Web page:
Export, in short, is the shipment of a good from one country to another. Export can be expressed in its simplest form as the sale and shipment of a good from one country to another.
The export section of the Customs Act explains the concept of export with a somewhat more technical approach. Accordingly, export is the sending of goods that are in free circulation in one country to another country for export purposes.
In the globalising world, a product made in China can easily reach Spain and a product made in Peru can easily reach Turkey thanks to simplified export procedures.
After this general information, let’s talk about the most important rules for export.
Export is supported in each country within the possibilities and limits of the national and international trade system.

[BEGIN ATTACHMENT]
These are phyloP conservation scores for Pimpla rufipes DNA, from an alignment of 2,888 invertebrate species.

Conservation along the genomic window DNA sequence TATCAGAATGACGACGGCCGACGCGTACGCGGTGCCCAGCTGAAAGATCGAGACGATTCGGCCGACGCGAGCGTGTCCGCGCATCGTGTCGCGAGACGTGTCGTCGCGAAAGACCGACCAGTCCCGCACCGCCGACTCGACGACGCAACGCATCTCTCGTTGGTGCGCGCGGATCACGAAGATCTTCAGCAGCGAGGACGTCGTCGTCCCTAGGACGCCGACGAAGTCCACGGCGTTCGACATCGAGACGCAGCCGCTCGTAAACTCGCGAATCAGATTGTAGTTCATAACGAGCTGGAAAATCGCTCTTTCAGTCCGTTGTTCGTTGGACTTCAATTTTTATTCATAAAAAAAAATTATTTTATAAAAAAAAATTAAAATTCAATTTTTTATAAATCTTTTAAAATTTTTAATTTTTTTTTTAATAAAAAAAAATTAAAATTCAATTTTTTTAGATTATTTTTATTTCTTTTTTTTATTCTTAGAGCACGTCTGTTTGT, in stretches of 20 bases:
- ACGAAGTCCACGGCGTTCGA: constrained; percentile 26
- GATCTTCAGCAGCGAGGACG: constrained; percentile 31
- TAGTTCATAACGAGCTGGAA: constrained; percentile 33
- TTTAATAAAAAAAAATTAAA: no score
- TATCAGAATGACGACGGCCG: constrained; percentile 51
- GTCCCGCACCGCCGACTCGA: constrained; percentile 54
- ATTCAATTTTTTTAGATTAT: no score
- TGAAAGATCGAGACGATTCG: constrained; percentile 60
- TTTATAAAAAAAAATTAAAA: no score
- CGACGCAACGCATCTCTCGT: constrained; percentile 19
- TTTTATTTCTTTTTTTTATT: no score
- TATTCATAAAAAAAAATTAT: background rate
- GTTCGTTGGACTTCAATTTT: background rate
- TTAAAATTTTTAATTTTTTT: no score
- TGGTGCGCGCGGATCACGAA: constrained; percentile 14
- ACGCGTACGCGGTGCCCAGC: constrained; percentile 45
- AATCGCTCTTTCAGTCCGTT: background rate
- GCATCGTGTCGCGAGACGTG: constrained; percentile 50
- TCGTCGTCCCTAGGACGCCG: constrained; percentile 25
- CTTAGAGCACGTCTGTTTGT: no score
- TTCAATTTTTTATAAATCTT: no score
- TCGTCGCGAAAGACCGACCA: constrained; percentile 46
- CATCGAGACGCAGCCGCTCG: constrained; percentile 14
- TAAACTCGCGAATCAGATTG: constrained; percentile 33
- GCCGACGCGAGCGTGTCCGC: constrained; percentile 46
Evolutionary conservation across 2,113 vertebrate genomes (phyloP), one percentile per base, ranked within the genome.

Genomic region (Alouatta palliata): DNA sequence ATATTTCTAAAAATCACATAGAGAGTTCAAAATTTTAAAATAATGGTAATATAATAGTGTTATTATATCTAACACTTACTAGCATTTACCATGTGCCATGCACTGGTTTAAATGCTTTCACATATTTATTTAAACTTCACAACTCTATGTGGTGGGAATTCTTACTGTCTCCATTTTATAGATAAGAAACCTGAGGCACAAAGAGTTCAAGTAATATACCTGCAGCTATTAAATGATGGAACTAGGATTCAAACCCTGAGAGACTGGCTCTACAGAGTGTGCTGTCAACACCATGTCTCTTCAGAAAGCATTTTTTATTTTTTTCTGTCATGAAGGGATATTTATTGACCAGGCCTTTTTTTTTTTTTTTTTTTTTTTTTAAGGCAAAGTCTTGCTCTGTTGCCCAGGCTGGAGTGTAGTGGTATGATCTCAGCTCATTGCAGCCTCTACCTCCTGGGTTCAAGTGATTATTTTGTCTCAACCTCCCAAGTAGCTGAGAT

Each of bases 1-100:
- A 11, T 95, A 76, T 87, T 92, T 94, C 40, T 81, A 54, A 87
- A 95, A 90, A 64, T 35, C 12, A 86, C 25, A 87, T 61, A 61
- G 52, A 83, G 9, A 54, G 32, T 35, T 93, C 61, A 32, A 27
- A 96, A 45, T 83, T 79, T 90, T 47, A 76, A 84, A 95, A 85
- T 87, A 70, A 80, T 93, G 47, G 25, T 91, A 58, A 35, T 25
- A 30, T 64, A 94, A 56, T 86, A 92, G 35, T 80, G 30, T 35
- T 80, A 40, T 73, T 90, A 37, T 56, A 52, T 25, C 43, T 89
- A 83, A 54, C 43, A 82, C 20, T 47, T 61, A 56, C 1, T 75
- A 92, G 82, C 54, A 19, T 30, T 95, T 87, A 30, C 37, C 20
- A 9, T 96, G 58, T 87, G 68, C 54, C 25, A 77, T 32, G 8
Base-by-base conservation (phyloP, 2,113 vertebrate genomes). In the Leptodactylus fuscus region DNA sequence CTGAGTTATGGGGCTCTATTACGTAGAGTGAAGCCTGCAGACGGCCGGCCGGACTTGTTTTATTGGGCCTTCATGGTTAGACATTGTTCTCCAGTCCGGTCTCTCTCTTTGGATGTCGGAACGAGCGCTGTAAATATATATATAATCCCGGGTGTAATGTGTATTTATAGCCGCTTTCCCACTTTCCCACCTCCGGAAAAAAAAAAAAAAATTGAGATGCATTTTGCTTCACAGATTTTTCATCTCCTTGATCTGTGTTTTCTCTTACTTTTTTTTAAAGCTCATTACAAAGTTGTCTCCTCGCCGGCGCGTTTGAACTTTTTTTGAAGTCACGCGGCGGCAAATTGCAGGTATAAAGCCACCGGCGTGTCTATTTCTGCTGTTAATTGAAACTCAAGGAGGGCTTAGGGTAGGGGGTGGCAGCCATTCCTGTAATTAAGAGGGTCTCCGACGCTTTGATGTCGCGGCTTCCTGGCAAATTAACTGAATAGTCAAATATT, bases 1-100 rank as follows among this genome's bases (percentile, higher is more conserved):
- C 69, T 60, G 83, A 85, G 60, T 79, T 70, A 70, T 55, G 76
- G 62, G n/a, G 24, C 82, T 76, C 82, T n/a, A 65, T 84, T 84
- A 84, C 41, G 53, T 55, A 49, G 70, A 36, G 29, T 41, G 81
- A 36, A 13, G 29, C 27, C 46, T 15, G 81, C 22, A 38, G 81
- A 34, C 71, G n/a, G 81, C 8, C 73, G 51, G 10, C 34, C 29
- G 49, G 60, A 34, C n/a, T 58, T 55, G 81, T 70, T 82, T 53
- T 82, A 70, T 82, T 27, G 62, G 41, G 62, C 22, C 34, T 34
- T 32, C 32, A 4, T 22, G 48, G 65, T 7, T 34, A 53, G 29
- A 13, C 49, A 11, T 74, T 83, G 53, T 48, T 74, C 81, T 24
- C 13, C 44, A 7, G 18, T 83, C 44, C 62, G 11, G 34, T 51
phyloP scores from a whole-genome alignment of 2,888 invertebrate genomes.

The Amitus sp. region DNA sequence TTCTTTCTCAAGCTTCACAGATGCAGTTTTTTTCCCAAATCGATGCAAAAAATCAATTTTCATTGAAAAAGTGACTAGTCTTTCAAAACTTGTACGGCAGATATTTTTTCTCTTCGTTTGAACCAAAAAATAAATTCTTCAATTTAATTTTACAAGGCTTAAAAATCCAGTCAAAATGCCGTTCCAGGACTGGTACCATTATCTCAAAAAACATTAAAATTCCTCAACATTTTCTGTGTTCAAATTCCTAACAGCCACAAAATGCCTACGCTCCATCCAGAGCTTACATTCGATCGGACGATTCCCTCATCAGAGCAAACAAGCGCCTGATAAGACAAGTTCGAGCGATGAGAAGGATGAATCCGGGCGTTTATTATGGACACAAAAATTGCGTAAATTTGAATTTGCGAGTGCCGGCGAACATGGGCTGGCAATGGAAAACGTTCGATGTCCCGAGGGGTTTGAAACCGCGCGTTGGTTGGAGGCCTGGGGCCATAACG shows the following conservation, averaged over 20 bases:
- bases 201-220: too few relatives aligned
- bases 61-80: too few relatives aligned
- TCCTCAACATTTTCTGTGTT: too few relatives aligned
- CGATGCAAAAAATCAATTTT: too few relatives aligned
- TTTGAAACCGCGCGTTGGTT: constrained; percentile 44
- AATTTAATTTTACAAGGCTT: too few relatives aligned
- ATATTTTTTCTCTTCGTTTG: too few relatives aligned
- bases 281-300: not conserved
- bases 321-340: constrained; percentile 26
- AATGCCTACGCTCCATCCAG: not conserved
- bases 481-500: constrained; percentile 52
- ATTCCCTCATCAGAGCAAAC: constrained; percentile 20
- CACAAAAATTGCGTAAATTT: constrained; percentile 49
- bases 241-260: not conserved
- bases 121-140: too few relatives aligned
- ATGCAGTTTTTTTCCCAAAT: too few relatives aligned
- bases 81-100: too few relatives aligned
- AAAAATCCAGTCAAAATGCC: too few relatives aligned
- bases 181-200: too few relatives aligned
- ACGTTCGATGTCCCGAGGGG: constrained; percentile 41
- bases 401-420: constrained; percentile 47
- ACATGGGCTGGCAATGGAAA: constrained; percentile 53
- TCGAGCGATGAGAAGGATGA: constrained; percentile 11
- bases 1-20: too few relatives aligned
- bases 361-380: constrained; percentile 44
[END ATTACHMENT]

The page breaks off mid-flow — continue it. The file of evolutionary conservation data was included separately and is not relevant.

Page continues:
For export to Turkey, a tax number is required first. All natural or legal persons can export by becoming a member of the exporters’ association related to the product to be exported.
For example, Turkey’s foreign trade regime is based on the principle of export freedom. They can export all goods whose export is not prohibited by the state.
The export of some goods requires the authorisation of certain public bodies. As a basic rule; A customs declaration is required for export. This is done by presenting the customs declaration and the export invoice to customs.
If the export of the goods requires an authorisation by an institution, if this falls within the scope of the export customs union or preferential trade agreements, if the product to be exported is subject to restrictions or certifications in the country of export destination, if the product to be exported is subject to control by the customs administration or other institutions, and other documents must also be issued.
After all these documents and shipping papers are in order, ta-daa: the product is ready to travel to other countries!